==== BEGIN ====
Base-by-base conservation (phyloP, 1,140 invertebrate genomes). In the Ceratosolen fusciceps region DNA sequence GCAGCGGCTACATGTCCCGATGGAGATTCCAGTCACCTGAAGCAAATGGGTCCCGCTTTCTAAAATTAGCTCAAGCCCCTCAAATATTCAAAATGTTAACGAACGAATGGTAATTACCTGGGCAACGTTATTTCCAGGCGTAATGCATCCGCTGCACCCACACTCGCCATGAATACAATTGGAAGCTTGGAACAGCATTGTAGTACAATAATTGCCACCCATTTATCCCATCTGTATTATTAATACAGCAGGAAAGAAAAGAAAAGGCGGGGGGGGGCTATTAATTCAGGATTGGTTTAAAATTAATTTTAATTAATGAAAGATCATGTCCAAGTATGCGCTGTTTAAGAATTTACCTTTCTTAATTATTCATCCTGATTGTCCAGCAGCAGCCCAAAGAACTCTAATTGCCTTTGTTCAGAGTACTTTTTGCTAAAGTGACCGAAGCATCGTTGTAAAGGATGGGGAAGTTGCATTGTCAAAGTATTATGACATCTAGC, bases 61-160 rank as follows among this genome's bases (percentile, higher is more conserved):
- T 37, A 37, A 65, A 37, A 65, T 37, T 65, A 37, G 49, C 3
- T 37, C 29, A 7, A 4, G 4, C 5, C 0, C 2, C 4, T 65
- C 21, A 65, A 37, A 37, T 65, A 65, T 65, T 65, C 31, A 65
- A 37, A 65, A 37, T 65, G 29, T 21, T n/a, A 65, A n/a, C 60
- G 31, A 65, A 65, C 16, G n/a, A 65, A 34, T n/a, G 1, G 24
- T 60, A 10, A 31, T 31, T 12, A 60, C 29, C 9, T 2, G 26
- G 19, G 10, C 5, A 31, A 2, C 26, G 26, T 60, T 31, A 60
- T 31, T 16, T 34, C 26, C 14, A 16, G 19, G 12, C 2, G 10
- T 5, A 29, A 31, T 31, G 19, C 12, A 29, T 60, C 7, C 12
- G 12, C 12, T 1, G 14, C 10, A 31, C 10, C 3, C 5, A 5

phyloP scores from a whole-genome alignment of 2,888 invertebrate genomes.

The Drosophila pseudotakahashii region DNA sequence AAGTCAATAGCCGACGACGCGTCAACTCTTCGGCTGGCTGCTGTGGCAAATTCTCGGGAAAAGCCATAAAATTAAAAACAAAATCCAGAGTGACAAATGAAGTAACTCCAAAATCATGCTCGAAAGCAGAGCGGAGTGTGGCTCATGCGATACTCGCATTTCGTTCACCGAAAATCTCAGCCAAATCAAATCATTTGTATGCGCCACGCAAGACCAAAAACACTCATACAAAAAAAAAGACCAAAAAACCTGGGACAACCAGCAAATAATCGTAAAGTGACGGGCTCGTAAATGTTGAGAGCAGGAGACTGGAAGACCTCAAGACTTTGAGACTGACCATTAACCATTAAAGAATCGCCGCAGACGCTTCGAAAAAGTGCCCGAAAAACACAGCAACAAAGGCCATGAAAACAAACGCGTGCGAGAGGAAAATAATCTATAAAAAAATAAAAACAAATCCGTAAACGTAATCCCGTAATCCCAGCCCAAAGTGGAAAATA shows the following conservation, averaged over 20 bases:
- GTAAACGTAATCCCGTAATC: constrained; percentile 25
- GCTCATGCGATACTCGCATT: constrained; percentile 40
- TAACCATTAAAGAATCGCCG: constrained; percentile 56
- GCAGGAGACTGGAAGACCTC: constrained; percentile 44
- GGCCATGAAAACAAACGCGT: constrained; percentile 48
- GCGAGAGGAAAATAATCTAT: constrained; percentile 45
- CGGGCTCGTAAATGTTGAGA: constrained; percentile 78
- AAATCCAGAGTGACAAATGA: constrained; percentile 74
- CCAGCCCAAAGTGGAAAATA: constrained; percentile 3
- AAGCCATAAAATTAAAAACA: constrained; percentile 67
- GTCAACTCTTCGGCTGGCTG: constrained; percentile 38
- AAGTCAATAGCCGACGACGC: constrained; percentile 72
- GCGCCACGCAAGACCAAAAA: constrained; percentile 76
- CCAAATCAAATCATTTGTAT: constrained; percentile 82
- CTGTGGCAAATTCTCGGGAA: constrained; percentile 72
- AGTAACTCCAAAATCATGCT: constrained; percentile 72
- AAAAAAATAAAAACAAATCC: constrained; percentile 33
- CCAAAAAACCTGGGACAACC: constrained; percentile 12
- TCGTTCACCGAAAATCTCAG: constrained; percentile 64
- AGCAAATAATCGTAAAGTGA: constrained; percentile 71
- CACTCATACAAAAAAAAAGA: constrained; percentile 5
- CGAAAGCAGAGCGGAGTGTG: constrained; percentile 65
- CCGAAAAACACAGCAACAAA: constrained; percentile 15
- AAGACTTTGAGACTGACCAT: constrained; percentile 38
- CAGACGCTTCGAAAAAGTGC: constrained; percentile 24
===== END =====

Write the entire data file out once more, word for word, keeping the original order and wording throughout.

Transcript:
Base-by-base conservation (phyloP, 1,140 invertebrate genomes). In the Ceratosolen fusciceps region DNA sequence GCAGCGGCTACATGTCCCGATGGAGATTCCAGTCACCTGAAGCAAATGGGTCCCGCTTTCTAAAATTAGCTCAAGCCCCTCAAATATTCAAAATGTTAACGAACGAATGGTAATTACCTGGGCAACGTTATTTCCAGGCGTAATGCATCCGCTGCACCCACACTCGCCATGAATACAATTGGAAGCTTGGAACAGCATTGTAGTACAATAATTGCCACCCATTTATCCCATCTGTATTATTAATACAGCAGGAAAGAAAAGAAAAGGCGGGGGGGGGCTATTAATTCAGGATTGGTTTAAAATTAATTTTAATTAATGAAAGATCATGTCCAAGTATGCGCTGTTTAAGAATTTACCTTTCTTAATTATTCATCCTGATTGTCCAGCAGCAGCCCAAAGAACTCTAATTGCCTTTGTTCAGAGTACTTTTTGCTAAAGTGACCGAAGCATCGTTGTAAAGGATGGGGAAGTTGCATTGTCAAAGTATTATGACATCTAGC, bases 61-160 rank as follows among this genome's bases (percentile, higher is more conserved):
- T 37, A 37, A 65, A 37, A 65, T 37, T 65, A 37, G 49, C 3
- T 37, C 29, A 7, A 4, G 4, C 5, C 0, C 2, C 4, T 65
- C 21, A 65, A 37, A 37, T 65, A 65, T 65, T 65, C 31, A 65
- A 37, A 65, A 37, T 65, G 29, T 21, T n/a, A 65, A n/a, C 60
- G 31, A 65, A 65, C 16, G n/a, A 65, A 34, T n/a, G 1, G 24
- T 60, A 10, A 31, T 31, T 12, A 60, C 29, C 9, T 2, G 26
- G 19, G 10, C 5, A 31, A 2, C 26, G 26, T 60, T 31, A 60
- T 31, T 16, T 34, C 26, C 14, A 16, G 19, G 12, C 2, G 10
- T 5, A 29, A 31, T 31, G 19, C 12, A 29, T 60, C 7, C 12
- G 12, C 12, T 1, G 14, C 10, A 31, C 10, C 3, C 5, A 5

phyloP scores from a whole-genome alignment of 2,888 invertebrate genomes.

The Drosophila pseudotakahashii region DNA sequence AAGTCAATAGCCGACGACGCGTCAACTCTTCGGCTGGCTGCTGTGGCAAATTCTCGGGAAAAGCCATAAAATTAAAAACAAAATCCAGAGTGACAAATGAAGTAACTCCAAAATCATGCTCGAAAGCAGAGCGGAGTGTGGCTCATGCGATACTCGCATTTCGTTCACCGAAAATCTCAGCCAAATCAAATCATTTGTATGCGCCACGCAAGACCAAAAACACTCATACAAAAAAAAAGACCAAAAAACCTGGGACAACCAGCAAATAATCGTAAAGTGACGGGCTCGTAAATGTTGAGAGCAGGAGACTGGAAGACCTCAAGACTTTGAGACTGACCATTAACCATTAAAGAATCGCCGCAGACGCTTCGAAAAAGTGCCCGAAAAACACAGCAACAAAGGCCATGAAAACAAACGCGTGCGAGAGGAAAATAATCTATAAAAAAATAAAAACAAATCCGTAAACGTAATCCCGTAATCCCAGCCCAAAGTGGAAAATA shows the following conservation, averaged over 20 bases:
- GTAAACGTAATCCCGTAATC: constrained; percentile 25
- GCTCATGCGATACTCGCATT: constrained; percentile 40
- TAACCATTAAAGAATCGCCG: constrained; percentile 56
- GCAGGAGACTGGAAGACCTC: constrained; percentile 44
- GGCCATGAAAACAAACGCGT: constrained; percentile 48
- GCGAGAGGAAAATAATCTAT: constrained; percentile 45
- CGGGCTCGTAAATGTTGAGA: constrained; percentile 78
- AAATCCAGAGTGACAAATGA: constrained; percentile 74
- CCAGCCCAAAGTGGAAAATA: constrained; percentile 3
- AAGCCATAAAATTAAAAACA: constrained; percentile 67
- GTCAACTCTTCGGCTGGCTG: constrained; percentile 38
- AAGTCAATAGCCGACGACGC: constrained; percentile 72
- GCGCCACGCAAGACCAAAAA: constrained; percentile 76
- CCAAATCAAATCATTTGTAT: constrained; percentile 82
- CTGTGGCAAATTCTCGGGAA: constrained; percentile 72
- AGTAACTCCAAAATCATGCT: constrained; percentile 72
- AAAAAAATAAAAACAAATCC: constrained; percentile 33
- CCAAAAAACCTGGGACAACC: constrained; percentile 12
- TCGTTCACCGAAAATCTCAG: constrained; percentile 64
- AGCAAATAATCGTAAAGTGA: constrained; percentile 71
- CACTCATACAAAAAAAAAGA: constrained; percentile 5
- CGAAAGCAGAGCGGAGTGTG: constrained; percentile 65
- CCGAAAAACACAGCAACAAA: constrained; percentile 15
- AAGACTTTGAGACTGACCAT: constrained; percentile 38
- CAGACGCTTCGAAAAAGTGC: constrained; percentile 24